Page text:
“U.S.M.A. reunions are unlike any other college get-togethers in the country,” says Senator John Pappageorge.  He’s referring to his alma mater West Point.  “They’re more intense.  After all, as a graduating class, we got shot at together.  We’re truly a Brotherhood in Arms.”

It is safe to assume that Senator Pappageorge, who retired as a Colonel in 1984, has had a career that dwarfs many, even his fellow U.S. Military Academy graduates.  With thirty years of active duty under his West Point belt, he’s done two tours in Vietnam (’67 -’68 and ’71 – ’72), served in the State Department and displays (but only if asked) a Gallantry Cross and a Bronze Star—the latter awarded during the Battle of Soui-Tre, considered the most significant one day battle in the III Corps Tactical Area. 

Speaking candidly and emotionally from his comfortable study in Troy, Pappageorge may be somewhat reserved when it comes to his personal bragging rights, but he’s outspoken about the military contributions of his classmates—fourteen of whom died in Vietnam—and indeed, all the men and women that served in that conflict.

In the course of filming Detroit’s Vietnam Generation, we’ve heard numerous variations on the ‘coming home’ scenario, wherein soldiers returning from Vietnam were abused, insulted and provoked by the citizens of the country whose freedoms they’d risked their lives to protect.  Few of these stories had quite the emotional impact of Pappageorge’s.  He tells of sitting in an airport in full dress uniform and a random stranger that asked about his medals:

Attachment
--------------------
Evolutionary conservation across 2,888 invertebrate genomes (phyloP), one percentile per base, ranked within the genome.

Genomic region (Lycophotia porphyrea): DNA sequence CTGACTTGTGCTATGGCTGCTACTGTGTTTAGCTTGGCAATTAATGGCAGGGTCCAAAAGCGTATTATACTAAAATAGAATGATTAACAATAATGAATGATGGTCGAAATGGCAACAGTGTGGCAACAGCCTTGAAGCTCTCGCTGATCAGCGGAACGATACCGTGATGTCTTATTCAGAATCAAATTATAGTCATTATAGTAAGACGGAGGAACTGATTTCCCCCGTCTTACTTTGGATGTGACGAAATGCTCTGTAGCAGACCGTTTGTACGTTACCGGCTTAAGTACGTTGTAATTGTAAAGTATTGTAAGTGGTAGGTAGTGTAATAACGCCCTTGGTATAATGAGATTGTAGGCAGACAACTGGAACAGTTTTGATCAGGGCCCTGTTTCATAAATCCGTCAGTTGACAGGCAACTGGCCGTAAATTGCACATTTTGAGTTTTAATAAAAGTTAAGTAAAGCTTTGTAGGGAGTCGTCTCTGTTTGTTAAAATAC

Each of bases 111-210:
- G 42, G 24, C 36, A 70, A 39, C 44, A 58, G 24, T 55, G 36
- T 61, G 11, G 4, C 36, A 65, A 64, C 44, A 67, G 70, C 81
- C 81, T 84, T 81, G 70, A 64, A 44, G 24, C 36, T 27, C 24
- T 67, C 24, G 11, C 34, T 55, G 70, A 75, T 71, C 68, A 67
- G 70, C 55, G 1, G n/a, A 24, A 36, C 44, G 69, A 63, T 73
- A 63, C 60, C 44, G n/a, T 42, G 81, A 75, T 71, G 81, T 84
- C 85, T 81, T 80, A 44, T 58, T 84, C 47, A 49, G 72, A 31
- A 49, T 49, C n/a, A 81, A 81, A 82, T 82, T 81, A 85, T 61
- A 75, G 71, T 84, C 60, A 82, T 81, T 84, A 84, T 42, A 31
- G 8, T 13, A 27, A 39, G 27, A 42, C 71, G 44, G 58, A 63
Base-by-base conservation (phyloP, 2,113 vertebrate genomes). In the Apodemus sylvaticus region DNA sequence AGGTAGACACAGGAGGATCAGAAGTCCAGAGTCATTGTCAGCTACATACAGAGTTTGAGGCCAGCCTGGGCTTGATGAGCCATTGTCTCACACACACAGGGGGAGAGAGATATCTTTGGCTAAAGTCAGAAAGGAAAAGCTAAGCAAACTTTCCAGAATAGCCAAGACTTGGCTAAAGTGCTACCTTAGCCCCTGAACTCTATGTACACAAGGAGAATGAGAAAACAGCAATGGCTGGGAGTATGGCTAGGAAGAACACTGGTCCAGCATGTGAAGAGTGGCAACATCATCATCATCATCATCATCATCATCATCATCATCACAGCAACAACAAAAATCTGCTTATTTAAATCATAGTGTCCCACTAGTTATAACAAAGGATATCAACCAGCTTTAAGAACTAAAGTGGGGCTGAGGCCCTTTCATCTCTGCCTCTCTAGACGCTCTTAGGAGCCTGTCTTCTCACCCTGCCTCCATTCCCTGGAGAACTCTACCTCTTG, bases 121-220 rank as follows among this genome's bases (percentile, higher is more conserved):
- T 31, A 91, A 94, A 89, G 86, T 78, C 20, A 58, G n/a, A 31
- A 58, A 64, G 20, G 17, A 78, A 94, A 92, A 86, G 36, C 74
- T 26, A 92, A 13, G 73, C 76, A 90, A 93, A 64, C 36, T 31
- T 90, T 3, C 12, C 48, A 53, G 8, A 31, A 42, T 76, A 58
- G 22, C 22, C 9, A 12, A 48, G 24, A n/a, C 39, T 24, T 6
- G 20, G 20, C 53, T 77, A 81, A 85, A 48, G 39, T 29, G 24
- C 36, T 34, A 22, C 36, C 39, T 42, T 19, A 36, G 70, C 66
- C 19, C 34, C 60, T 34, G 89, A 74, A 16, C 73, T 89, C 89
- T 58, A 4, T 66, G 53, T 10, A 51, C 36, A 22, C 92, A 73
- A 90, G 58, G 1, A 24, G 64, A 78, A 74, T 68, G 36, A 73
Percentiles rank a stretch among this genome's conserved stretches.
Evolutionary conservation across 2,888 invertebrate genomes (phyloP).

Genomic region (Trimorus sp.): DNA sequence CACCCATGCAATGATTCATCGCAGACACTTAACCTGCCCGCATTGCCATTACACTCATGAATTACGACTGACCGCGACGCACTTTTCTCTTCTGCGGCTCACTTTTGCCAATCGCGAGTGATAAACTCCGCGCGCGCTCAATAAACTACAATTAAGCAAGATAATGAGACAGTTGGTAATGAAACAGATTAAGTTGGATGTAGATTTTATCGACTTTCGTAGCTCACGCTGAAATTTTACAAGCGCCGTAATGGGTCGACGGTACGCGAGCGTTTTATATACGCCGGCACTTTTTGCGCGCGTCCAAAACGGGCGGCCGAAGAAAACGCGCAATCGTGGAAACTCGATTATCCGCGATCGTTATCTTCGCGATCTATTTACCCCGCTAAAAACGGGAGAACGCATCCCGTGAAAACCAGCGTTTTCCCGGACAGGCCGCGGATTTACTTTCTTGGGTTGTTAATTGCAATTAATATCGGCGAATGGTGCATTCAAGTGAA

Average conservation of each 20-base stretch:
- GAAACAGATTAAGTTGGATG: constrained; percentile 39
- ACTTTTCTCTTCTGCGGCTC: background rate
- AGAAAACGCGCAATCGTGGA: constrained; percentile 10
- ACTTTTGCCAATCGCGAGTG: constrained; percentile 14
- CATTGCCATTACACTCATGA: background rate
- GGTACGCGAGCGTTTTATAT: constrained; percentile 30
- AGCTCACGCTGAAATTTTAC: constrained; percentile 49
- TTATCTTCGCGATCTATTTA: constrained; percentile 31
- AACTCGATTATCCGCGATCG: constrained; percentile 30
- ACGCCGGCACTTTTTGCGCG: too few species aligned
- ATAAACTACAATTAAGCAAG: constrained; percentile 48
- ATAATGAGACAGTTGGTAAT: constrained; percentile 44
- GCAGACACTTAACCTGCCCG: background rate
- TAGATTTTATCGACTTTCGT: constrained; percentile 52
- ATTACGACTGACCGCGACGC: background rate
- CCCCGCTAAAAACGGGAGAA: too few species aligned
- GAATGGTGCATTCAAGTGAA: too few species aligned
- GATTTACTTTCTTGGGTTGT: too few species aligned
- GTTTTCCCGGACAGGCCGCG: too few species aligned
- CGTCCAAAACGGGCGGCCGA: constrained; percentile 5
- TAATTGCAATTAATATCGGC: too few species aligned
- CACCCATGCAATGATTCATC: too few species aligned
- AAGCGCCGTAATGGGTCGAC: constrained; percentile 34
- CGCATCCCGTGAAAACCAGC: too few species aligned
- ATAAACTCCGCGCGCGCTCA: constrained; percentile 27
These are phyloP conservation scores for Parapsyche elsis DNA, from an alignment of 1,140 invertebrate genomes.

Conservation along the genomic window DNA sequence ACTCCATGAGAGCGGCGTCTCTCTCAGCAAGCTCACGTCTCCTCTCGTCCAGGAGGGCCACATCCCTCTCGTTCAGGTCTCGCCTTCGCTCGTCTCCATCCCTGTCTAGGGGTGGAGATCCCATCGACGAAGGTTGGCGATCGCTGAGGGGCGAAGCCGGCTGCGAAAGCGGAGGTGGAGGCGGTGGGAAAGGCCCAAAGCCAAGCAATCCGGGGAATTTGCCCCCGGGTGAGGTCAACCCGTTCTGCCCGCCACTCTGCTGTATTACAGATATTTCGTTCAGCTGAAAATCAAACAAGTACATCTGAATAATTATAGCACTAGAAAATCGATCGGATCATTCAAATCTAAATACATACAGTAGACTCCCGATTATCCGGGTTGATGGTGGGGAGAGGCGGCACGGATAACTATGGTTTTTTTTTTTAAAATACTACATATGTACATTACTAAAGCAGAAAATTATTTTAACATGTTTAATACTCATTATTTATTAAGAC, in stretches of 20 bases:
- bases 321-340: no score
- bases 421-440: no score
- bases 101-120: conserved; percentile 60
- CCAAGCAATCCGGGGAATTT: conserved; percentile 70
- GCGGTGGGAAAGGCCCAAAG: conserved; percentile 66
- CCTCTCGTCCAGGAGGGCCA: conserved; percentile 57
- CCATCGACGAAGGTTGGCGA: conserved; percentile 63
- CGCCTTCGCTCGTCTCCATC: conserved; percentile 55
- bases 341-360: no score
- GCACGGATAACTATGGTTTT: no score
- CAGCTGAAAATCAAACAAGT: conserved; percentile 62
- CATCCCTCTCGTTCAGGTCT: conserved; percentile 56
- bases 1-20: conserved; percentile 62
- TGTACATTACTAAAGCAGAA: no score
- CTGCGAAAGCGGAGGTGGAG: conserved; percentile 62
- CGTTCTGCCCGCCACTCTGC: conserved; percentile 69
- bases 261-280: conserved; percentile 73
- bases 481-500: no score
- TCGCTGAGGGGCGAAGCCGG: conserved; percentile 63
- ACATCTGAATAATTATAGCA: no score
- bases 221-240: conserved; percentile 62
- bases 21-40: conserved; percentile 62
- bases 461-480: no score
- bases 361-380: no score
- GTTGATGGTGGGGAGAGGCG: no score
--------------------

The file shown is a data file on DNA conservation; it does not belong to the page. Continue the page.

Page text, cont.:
“I told her what I’d done to earn them; that they were the result of some heavy fighting in Vietnam.  ‘Oh,’ she replied.  ‘Well, I’m proud of you anyway.’”


The misconception that American soldiers were somehow responsible for the final outcome of the Vietnam war is a subject that Pappageorge feels strongly about, and in fact, is among the overall ‘mission statements’ of Detroit’s Vietnam Generation.  He’s refreshingly honest about the darker moments of the war, and calls Mai Lai and Kent State ‘tremendous tragedies; unbelievably sad.’  He’s unrelentingly proud of his service, however, and the integrity and sacrifices made by the vast majority of fellow soldiers. 

“The war was lost here in the States,” he says.  “Not in Vietnam.  Folks who get us into these conflicts never actually fight them.  War is an awful, awful thing; there’s not a serviceman in history that will tell you differently.  You’re living a life where a good day means no casualties; where a bad day means many casualties.  When I was overseas, at base camp the radio played ‘War’—that Edwin Starr song.  The lyrics went, ‘War solves absolutely nothing…’  The truth, regrettably, is that war does solve things.  Winning World War II determined that the world would be free from Nazi tyranny. Winning the Civil War determined that we’d live as one, united nation.  That’s the tragedy—that we get to a state where war is the only thing left that can solve things and right injustices…’

Thirty-eight years after he last set foot on Vietnamese soil, Pappageorge still relives combat moments daily and has instant-recall regarding friends who did not return.  He considers himself lucky not to have been debilitated by PTST, and yet, tears of emotion well up during his reminiscing.  “Maybe that’s my PTST,” he admits.  “I know that I’ve spent the years since trying to make a difference in the United States government.”

His wife Christina concurs:  “John’s not into politics for the power.  He’s in to make sure that Washington gets it right.”



Contact Us